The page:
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Wataru Suzuki, Gen Hazazono, Tsuguo Nanjo, Koichi Ito, Junpei Nishiyama, Manabu Tanifuji, Kazushige Tsunoda; Imaging Of Rod And Cone Photoreceptor Activities Using Functional Optical Coherence Tomography (fOCT) In The Macaque Retina. Invest. Ophthalmol. Vis. Sci. 2012;53(14):2161.
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© ARVO (1962-2015); The Authors (2016-present)
OCT signals in the photoreceptor layers significantly change after application of light stimulation to the posterior retina. Since these signal changes are dependent on the stimulus intensity and observed only in the stimulated region, OCT can be used to evaluate the stimulus-evoked retinal activities (fOCT). In this study, we have measured fOCT signals by the stimuli with different wavelengths of light from the macaque retina in order to map the photoreceptors responses originating from cones and rods.
We have developed a fOCT system based on spectral domain OCT (SLD, 840 nm; band width 50 nm; Galvano Scanning mirror, 30 Hz). Following dark-adaptation, the fundus of the anesthetized macaque retina was continuously illuminated with light from a halogen lamp filtered through a green (max = 500 ± 15 nm) filter for rods or a yellow (max = 590 ± 15 nm) filter for M/L cones. The evoked signals were calculated by dividing the consecutive images for 16 seconds by those obtained during the initial 0.5 second, pixel by pixel, after spatial alignment of the images.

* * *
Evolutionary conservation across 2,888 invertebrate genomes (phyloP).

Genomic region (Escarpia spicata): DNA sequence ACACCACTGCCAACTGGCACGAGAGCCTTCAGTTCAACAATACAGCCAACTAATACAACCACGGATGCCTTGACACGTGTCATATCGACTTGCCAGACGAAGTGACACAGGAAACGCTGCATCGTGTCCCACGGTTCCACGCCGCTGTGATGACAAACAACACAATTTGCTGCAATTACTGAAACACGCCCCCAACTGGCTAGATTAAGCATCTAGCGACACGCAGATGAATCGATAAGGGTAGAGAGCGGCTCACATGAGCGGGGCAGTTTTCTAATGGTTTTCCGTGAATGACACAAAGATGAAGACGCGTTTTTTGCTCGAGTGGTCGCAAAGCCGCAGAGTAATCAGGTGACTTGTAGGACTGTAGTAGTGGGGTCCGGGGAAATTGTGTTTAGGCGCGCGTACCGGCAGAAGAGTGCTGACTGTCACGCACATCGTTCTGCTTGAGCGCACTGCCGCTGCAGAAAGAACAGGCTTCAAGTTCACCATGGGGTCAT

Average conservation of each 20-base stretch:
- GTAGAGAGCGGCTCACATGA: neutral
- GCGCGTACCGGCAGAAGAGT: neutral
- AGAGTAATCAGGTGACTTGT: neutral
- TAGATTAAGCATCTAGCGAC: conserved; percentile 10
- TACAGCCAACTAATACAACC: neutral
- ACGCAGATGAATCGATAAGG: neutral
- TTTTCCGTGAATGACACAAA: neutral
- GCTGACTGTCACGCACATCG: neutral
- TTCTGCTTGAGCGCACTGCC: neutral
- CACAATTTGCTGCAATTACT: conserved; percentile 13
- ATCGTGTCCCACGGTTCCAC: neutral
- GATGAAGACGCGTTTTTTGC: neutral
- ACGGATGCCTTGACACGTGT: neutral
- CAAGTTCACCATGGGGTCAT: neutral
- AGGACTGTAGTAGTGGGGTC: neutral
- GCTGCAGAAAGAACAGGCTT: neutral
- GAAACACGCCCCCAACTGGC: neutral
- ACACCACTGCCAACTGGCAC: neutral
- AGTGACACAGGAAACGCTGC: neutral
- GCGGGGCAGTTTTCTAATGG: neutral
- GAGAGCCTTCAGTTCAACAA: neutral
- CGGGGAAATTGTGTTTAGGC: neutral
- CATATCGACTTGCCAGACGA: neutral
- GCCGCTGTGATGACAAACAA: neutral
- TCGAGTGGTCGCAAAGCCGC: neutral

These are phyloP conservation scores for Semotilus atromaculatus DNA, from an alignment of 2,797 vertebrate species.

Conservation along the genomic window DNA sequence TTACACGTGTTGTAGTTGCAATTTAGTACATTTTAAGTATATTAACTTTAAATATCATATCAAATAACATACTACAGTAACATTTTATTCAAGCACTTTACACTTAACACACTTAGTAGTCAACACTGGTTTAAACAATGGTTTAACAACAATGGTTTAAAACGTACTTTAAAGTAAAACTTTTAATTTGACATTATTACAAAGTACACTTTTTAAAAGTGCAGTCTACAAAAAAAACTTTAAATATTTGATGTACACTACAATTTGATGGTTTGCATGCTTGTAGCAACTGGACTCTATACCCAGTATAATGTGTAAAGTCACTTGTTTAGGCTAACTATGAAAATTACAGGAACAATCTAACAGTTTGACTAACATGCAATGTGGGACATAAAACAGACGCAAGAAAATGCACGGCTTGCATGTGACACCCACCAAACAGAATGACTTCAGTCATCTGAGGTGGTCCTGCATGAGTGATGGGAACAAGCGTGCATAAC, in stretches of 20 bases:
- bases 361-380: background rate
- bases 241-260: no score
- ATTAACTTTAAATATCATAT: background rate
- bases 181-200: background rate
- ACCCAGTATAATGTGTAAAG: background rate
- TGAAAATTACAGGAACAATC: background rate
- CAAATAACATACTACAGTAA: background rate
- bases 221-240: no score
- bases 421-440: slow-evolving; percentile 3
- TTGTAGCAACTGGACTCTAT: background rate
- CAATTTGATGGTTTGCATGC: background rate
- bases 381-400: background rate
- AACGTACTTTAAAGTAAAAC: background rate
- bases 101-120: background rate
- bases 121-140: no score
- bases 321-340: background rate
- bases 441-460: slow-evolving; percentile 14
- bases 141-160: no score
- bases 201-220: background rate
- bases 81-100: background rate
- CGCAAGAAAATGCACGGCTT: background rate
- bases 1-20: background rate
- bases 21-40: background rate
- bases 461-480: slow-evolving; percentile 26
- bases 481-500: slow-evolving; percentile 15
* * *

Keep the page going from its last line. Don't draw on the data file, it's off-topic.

Continuous light stimulation through either green or yellow filter gradually decreased the OCT signals in the inner and outer segment (IS/OS) junction of the photoreceptor layer (up to 50% during 16 seconds’ stimulation). When the light through green filter was applied, the fOCT signals at the peri-macular region (10 degrees temporal from the fovea) were twice more intense than those at the fovea. On the other hand, when the light through yellow filter was applied, the fOCT signals at the fovea were three times more intense than those at the peri-macular region.
Light through green or yellow filter evoked fOCT signals in the IS/OS junction of the photoreceptor layer, and the response distributions correlated well with the distribution of rod or cone photoreceptors, respectively.
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